ALBUQUERQUE, N.M. — Education is the key to fighting an “epidemic” of heroin and prescription drug abuse in New Mexico, officials said Tuesday during a discussion of a 45-minute documentary aimed at educating high school students about the dangers of such addictions.
“There is an epidemic of heroin and prescription drug abuse that threatens an entire generation of New Mexicans,” U.S. Attorney Damon Martinez said after the documentary was shown to reporters and health professionals.
Martinez said there were 547 drug overdose deaths in New Mexico in 2014 giving the state one of the highest overdose death rates in the country at 25.4 per 100,000 persons. The national rate was 13.8 per 100,000 persons.
The number of drug overdose deaths nationally now exceeds the number of people killed in car accidents according to federal reports.
“There were 47,000 overdose deaths nationwide,” said Assistant Special Agent in Charge Sean R. Waite, DEA Albuquerque District Office. “That’s like eliminating a city the size of Farmington every year.”
The unveiling of the profanity-laced documentary “Chasing the Dragon: The Life of an Opiate Addict” coincides with actions from other federal agencies.
The Food and Drug Administration plans to convene an outside advisory committee to seek advice before approving any new opioid medication that does not have “abuse-deterrent” properties that make it more difficult to crush, break or dissolve the pills that make it easier for addicts to abuse the drugs.
The FDA also promised it will strengthen follow-up studies to provide more insight about the safety and effectiveness of opioids’ long-term use and, in an effort to curb over-prescribing, will aim to increase the number of doctors who receive training about them.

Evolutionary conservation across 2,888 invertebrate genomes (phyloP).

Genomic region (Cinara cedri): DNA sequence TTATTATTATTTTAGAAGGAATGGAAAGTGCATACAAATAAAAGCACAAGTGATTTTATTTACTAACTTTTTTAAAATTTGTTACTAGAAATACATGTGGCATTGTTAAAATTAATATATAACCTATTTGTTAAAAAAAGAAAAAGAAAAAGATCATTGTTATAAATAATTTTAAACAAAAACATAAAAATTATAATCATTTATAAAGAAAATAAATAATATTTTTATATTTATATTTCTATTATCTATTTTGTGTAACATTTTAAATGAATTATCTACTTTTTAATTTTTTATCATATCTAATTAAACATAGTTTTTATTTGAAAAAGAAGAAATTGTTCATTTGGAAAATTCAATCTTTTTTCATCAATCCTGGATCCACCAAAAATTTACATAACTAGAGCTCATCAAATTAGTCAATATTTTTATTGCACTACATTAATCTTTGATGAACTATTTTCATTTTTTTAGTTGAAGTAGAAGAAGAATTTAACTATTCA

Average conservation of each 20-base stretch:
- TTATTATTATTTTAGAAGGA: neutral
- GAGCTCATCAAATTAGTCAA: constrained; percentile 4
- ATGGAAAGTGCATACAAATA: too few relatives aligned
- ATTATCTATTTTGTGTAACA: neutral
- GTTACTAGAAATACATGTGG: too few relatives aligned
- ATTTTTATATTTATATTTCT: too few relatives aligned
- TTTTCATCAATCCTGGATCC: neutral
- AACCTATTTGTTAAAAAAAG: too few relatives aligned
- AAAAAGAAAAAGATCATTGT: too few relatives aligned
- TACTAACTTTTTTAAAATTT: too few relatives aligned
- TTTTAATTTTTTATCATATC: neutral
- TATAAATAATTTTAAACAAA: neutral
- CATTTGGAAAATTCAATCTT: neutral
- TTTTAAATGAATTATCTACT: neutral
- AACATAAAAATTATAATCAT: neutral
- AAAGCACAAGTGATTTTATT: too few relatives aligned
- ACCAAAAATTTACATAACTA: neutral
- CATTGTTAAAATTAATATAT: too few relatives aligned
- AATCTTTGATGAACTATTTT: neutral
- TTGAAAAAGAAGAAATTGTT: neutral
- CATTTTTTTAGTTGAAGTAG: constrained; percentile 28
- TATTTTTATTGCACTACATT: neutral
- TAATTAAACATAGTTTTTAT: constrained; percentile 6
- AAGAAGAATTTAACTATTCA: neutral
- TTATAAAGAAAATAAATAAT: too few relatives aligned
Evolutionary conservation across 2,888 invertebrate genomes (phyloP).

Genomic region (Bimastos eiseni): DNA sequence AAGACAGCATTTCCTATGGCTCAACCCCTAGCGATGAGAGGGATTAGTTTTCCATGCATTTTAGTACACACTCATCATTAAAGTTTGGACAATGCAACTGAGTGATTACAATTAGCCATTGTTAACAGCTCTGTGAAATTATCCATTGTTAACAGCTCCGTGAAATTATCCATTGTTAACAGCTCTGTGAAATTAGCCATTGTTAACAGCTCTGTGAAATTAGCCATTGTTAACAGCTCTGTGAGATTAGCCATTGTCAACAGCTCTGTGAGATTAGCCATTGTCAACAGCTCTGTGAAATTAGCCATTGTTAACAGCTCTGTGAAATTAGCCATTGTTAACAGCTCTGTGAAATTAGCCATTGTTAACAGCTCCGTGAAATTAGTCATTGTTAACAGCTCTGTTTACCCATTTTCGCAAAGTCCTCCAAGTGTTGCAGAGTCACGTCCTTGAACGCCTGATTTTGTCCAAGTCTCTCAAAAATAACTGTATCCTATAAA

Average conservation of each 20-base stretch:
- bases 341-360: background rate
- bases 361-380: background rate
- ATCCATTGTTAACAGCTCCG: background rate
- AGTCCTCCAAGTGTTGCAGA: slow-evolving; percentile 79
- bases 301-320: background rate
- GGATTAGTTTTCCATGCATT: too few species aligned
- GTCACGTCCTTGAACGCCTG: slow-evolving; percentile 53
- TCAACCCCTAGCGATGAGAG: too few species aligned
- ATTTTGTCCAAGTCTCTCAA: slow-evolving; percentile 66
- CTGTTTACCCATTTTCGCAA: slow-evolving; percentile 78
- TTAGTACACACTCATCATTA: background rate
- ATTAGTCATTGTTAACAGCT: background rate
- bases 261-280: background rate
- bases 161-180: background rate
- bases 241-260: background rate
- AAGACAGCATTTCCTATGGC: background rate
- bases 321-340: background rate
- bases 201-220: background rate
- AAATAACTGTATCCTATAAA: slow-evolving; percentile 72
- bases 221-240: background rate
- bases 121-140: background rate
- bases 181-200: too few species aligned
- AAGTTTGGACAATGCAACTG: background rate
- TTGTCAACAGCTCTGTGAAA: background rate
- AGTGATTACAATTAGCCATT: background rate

The Centers for Disease Control also is expected to issue permanent guidelines on the use of opioid medications to control pain and make prescription opioids a drug of last resort to control pain.
Dr. Joanna G. Katzman, director of the UNM Pain Center said that naxalone, a drug used to revive people from heroin and opioid drug overdoses, should be prescribed to people receiving opioid pain medications.
“It sends a message, this is medicine that can kill you,” she said.
As in most discussions of the state’s drug problem, the lack of treatment facilities and programs remains a key issue. The UNM Pain Center, for instance, has a six-month waiting list.
Bernalillo County Commissioner Maggie Hart Stebbins said the county is still working on a plan on how to spend money from a controversial three-sixteenth of 1 percent increase in the county’s gross receipts tax that started last July and is expected to produce $30 million a year.
Commissioners have promised that $20 million of that tax increase would be dedicated to improving behavioral health programs within the county.
The county, UNM Health Sciences and the U.S. Attorney’s Office are partners in the Project HOPE initiative to combat drug abuse.
The documentary was co-produced by the FBI and DEA. A version in which the profanity is muted is available at the FBI website – fbi.gov/news/stories/2016/february/raising-awareness-of-opioid-addiction.